The Bank of England Governor Mark Carney has confirmed that although unemployment is fast heading towards its trigger point of 7%, lack of growth in other sectors of the economy means the Bank of England base rate is unlikely to rise when it finally does hit 7%.

He did say that when rates do eventually start to increase, the base rate will only rise gradually and even when the economy returns to normal it is likely to be substantially below 5%.

Mr Carney said that the recovery means that by around 2017, the bank rate will settle somewhere between 2 and 3%.

Social media, the press and other market commentators immediately picked up the headline of “Rates rising 6 fold in 3 years,” but as I pointed out to the younger members of staff at Mortgage Required (some of whom were still at school 5 years ago when rates fell to their all-time low!) 6 x ½% is still only 3%!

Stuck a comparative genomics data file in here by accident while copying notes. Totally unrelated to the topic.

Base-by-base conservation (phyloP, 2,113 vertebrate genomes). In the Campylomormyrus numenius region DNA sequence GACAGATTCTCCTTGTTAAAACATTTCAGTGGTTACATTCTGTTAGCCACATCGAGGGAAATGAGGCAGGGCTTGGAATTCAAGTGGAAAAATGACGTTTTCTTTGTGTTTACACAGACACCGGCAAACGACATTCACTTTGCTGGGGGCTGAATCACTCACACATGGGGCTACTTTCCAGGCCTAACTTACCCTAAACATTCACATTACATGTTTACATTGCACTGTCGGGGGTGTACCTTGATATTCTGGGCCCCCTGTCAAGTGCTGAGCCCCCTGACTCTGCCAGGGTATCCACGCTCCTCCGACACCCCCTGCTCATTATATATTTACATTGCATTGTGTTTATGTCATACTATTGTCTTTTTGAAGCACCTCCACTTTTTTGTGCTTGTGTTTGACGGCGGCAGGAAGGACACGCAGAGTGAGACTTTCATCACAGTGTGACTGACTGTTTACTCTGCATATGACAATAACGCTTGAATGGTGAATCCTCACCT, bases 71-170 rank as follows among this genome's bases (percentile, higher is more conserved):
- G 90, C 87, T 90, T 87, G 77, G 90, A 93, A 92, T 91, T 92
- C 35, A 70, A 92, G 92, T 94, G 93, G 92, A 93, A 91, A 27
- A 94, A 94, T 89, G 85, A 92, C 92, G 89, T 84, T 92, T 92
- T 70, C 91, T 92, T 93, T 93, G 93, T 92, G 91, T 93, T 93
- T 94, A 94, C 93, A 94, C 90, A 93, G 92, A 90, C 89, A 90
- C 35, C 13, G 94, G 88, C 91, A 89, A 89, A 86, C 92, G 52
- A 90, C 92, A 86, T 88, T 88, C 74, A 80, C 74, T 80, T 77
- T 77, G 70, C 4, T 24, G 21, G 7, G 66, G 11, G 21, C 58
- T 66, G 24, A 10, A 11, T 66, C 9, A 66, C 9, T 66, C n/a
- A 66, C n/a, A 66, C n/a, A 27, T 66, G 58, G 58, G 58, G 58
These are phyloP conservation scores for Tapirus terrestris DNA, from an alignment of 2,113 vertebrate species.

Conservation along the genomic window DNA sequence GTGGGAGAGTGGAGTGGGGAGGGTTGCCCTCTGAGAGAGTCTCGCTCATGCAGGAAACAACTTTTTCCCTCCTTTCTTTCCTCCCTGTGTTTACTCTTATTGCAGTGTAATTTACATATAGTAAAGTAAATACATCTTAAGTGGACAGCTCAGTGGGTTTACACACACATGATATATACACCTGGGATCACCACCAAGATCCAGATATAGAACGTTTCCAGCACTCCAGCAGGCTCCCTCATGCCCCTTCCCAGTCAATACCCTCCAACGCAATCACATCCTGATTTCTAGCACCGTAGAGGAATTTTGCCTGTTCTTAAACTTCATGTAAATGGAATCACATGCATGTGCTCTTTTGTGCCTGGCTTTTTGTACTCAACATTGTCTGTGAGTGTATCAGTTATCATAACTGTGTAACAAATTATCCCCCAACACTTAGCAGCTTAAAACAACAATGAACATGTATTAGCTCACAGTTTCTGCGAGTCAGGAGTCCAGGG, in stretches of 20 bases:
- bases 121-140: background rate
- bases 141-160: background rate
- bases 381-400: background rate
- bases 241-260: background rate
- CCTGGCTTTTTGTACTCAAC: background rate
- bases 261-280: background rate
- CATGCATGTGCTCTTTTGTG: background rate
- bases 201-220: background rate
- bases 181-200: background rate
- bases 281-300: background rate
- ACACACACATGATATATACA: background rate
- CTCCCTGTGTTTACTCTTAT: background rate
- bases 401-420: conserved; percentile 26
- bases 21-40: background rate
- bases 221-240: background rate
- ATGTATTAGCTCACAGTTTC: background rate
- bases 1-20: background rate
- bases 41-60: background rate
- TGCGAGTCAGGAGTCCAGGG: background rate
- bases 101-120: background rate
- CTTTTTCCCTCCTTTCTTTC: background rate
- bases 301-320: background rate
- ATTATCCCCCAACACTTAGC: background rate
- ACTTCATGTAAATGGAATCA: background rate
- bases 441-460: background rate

Anyone who had a mortgage in the early 90's will remember the pain of interest rates around 15%, so I am sure they will eat 3% up for breakfast!

From next month, new regulations will mean that lenders will need to factor in rises in interest rates when they agree new applications, so in theory a 6 fold rate increase should not really hurt anyone.

His comments will no doubt mean mortgage borrowers will edge towards fixed rates, which are still extremely competitive. It may even wake up borrowers on “lifetime trackers” who have been paying naught point didly squat in interest for 5 years. Be warned, 0.5% will not last forever!

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